22 October 2016
Body art can be a religious expression or a fashion statement, depending on what its wearer wants it to be. Photo: Brendon Hong
Body art can be a religious expression or a fashion statement, depending on what its wearer wants it to be. Photo: Brendon Hong

What’s up with the mystical Buddhist tattoos of Thailand?

It pays to start early if you’re doing Bangkok’s mystical Buddhist tattoo tour.

The journey starts at the Victory Monument junction where you can buy a ticket from a vendor outside a 7-Eleven store.

You can’t miss her. She is the one behind cans of Nestle espresso stacked high, presumably as fuel for a long day.

An hour’s ride leads to a highway where a footbridge across the road saves having to pick your way around an obstacle course and an assortment of vehicles trying to beat the chaotic traffic.

Now you’re safely on the other side.

Motorbike drivers will whisk you to the next leg of the journey for about 100 baht (US$2.80).

They know where to take you. You’re heading to Wat Bang Phra, a temple on the outskirts of Bangkok, about 50 kilometers west of the Thai capital.

It’s a shrine to Theravada worship. There, university students make offerings for better grades and families pray for safe travels and secure futures.

But its biggest attraction may be the monks who create sak yant, a form of mystical tattoo popular in Thailand but also practised in Burma, Laos and Cambodia.

Depending on the design, yant is said to bring power, protection and fortune.

During World War II, Thailand’s “ghost” soldiers were covered in them, with the belief that their inked bodies were bullet-proof.

Continuing the tradition, muay thai fighters sport mystical tattoos.

Some of Angelina Jolie’s back body art was done in the same way; you can see it in the film Wanted.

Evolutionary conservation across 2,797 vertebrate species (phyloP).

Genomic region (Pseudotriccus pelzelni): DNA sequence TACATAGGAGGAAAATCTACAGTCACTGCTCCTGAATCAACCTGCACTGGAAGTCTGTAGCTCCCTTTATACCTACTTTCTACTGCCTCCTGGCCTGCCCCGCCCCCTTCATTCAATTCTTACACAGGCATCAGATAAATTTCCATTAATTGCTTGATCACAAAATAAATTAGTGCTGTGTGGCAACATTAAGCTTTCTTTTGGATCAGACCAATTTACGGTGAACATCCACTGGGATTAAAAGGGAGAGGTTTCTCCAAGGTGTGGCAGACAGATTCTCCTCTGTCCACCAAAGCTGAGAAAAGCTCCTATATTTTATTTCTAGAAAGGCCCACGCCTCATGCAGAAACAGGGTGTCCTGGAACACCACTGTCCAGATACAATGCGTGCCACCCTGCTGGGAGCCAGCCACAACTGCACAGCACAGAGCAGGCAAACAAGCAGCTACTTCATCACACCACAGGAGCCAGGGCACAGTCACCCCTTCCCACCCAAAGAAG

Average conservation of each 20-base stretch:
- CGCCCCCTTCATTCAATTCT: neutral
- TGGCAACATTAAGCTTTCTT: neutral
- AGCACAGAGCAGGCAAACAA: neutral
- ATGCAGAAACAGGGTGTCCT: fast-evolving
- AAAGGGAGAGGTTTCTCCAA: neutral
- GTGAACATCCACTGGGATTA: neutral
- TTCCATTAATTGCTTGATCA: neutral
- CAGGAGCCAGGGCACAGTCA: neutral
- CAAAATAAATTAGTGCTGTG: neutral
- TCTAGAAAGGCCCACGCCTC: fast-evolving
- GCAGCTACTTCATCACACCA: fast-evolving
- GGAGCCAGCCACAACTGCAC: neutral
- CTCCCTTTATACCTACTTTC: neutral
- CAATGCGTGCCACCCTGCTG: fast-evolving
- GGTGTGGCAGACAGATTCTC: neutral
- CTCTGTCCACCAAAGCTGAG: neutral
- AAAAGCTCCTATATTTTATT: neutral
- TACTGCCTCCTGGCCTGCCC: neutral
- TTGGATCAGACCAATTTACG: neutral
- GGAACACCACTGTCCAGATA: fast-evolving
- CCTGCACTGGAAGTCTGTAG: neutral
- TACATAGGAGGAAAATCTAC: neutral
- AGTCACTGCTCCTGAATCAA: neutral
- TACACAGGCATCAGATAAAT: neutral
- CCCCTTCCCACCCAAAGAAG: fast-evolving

Whether yant is superstition, religious devotion or a fashion statement, it’s a kind of art pilgrims and visitors would gladly suffer for.

The monks, themselves covered in faded yant, would pray with you, perhaps listen to what you have to say but don’t say much.

But they decide the design and execute it.

One or two other people might help, holding you down as you offer your skin as canvas.

The monk clutches a bamboo or steel rod, dips its tip in black ink possibly mixed with snake venom or the ashes of cremated holy men and pierces you.

Every strike burns.

It takes a few seconds for your insides to be flooded with endorphins, which gives you an amazing high.

When it subsides, it burns again and the cycle repeats itself.

This may last five minutes or half an hour or longer, depending on what the monk decides to ink into you.

For the yant magic to work, the monk may tell you to give up something — sex, alcohol, white fish, whatever.

The most ardent followers follow those instructions religiously.

The ink’s power supposedly decreases with time, so it’s ideal to top up the tattoos once a year.

The ritual is called wai khru and the largest one is held, as you might expect, in Wat Bang Phra.

Devotees fall into a trance and act like the beasts tattooed on their bodies — tigers, monkeys, birds.

Things can get a little rough, so the police are around to maintain order.

As with many religious rituals, sak yant is an invention.

Its mythology is rooted in ancient animist belief which became entwined with Theravada Buddhism.

Modern  tattoo parlors offer hip yant patterns, without the pomp and circumstance that Thai monks shroud their work in.

But like everything else, yant is only as spiritual or holy as you want it to be.

– Contact us at [email protected]


Each strike of the needle burns and it takes seconds for your boy to be flooded with endorphins. Photo: Brendon Hong

Offerings left by university students after praying for good grades. Photo: Brendon Hong

EJ Insight contributor

EJI Weekly Newsletter